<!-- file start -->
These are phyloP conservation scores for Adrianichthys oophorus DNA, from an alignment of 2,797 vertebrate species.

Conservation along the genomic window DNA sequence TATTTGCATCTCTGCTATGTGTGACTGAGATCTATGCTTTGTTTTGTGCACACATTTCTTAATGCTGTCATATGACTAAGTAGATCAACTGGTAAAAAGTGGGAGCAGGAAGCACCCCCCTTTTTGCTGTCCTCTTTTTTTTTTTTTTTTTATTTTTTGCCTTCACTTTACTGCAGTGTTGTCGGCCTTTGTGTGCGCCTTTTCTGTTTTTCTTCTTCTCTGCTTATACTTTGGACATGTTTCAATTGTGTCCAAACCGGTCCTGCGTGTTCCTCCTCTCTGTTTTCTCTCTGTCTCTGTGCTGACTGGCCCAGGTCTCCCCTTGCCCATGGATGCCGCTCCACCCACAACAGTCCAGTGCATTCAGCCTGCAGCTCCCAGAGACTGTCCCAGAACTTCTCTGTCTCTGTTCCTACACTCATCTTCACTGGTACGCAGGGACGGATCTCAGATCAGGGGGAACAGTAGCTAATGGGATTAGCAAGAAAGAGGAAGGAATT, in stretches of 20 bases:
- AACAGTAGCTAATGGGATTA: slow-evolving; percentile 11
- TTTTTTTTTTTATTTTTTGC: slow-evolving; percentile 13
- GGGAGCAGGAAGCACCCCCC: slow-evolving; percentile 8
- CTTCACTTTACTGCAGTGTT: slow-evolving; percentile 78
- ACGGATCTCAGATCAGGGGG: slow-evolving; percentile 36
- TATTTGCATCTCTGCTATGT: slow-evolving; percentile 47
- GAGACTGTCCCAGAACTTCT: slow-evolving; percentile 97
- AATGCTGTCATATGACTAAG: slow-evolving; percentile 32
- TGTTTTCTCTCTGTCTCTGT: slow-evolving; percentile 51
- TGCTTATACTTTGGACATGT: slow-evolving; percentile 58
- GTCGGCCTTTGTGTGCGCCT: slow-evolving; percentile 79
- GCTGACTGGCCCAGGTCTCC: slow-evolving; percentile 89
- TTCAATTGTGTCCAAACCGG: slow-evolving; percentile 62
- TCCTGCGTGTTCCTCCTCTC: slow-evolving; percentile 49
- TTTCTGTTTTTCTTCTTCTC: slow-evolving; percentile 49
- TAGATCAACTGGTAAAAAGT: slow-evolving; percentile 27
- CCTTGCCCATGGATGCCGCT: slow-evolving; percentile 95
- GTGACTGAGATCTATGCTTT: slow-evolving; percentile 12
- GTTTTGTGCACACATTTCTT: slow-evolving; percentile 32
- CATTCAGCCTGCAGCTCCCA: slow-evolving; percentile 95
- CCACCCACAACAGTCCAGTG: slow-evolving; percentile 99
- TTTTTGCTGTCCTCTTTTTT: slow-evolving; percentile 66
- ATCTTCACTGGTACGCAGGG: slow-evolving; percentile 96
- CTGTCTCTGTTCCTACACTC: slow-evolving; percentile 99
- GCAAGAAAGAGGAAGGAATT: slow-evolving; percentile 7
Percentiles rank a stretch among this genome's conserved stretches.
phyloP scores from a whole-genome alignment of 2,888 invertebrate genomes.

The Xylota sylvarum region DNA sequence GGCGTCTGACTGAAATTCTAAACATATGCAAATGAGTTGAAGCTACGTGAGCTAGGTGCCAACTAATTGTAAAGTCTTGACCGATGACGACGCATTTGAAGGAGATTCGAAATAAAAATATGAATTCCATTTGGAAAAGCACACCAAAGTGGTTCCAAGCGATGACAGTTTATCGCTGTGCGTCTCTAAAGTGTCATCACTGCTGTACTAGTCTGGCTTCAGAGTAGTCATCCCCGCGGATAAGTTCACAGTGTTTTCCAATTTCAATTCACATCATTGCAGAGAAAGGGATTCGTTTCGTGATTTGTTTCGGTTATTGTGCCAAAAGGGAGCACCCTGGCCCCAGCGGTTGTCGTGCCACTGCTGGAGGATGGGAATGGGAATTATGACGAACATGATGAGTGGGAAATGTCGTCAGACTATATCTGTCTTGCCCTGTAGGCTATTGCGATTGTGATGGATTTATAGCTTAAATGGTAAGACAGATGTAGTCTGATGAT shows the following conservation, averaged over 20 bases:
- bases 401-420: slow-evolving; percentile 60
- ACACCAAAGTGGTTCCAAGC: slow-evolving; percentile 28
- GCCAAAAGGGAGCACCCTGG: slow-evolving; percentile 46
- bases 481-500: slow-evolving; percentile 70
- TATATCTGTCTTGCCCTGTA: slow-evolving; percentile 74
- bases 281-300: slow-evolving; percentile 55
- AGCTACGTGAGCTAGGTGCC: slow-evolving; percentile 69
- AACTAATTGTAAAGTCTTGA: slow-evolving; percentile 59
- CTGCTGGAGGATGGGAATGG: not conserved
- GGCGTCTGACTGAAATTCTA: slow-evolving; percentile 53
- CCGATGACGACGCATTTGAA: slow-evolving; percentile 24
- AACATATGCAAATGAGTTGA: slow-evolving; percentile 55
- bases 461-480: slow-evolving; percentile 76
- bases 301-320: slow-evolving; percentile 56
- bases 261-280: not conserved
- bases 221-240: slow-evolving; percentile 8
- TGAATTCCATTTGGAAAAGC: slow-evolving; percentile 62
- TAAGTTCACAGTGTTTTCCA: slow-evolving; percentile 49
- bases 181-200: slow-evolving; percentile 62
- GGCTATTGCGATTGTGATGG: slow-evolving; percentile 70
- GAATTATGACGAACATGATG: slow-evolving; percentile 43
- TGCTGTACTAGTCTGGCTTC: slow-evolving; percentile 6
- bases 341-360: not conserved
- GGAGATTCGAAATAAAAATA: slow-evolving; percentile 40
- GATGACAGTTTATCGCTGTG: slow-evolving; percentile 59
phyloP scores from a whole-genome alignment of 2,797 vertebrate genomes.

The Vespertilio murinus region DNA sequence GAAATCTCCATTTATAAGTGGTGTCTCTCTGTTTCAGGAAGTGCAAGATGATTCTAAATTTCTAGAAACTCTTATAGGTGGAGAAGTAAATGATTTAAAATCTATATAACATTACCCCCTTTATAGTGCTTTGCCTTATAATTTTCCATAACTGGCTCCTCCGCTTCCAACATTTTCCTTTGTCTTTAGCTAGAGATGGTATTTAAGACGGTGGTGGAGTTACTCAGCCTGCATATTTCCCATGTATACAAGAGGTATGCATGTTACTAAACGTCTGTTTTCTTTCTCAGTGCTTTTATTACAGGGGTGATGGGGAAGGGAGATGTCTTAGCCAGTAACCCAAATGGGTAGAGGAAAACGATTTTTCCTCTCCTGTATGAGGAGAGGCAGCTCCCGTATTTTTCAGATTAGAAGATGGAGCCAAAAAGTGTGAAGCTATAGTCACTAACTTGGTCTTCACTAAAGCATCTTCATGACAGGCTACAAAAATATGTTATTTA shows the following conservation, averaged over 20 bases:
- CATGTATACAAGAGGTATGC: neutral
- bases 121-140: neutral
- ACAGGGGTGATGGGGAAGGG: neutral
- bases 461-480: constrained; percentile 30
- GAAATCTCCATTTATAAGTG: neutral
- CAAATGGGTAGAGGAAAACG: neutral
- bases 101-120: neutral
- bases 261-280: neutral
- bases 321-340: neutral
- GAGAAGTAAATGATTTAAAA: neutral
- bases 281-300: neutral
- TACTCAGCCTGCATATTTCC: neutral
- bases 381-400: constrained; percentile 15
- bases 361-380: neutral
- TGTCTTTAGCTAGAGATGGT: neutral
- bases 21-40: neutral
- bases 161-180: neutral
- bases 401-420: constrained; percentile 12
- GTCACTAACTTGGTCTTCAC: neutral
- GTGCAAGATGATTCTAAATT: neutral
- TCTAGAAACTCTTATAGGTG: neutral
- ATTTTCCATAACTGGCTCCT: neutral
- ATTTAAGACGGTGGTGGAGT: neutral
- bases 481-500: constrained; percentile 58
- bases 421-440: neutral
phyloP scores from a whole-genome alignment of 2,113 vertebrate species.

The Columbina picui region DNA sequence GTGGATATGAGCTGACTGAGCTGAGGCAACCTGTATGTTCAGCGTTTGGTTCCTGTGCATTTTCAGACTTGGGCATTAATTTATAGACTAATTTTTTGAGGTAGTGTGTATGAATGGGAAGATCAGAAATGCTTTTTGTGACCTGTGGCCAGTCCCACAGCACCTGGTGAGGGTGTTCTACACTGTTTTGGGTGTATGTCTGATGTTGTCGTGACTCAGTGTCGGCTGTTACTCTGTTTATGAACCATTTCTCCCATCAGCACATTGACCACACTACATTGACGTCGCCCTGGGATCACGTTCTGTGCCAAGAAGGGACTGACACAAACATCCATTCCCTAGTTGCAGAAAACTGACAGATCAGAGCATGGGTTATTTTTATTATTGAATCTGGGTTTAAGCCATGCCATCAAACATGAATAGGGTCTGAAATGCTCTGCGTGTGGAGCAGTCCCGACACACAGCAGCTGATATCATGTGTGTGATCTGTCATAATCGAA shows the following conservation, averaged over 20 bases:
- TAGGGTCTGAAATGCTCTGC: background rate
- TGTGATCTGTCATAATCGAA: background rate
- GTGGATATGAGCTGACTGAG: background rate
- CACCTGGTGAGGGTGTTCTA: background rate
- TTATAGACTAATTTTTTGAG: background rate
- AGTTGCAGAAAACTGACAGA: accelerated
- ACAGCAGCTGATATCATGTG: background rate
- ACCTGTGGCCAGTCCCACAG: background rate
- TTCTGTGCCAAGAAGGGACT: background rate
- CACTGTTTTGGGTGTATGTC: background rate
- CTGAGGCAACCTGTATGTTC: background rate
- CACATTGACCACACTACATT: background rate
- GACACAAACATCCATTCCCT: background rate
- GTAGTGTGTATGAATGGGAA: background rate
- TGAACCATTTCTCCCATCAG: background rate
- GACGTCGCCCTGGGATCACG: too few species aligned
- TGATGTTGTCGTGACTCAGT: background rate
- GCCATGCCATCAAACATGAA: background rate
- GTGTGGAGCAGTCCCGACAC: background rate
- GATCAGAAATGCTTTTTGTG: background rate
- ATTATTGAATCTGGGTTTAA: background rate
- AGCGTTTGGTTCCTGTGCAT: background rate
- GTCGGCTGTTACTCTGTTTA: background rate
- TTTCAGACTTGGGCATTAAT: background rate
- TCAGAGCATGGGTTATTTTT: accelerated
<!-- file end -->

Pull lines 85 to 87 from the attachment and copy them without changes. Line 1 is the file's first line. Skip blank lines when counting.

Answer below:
- TAGGGTCTGAAATGCTCTGC: background rate
- TGTGATCTGTCATAATCGAA: background rate
- GTGGATATGAGCTGACTGAG: background rate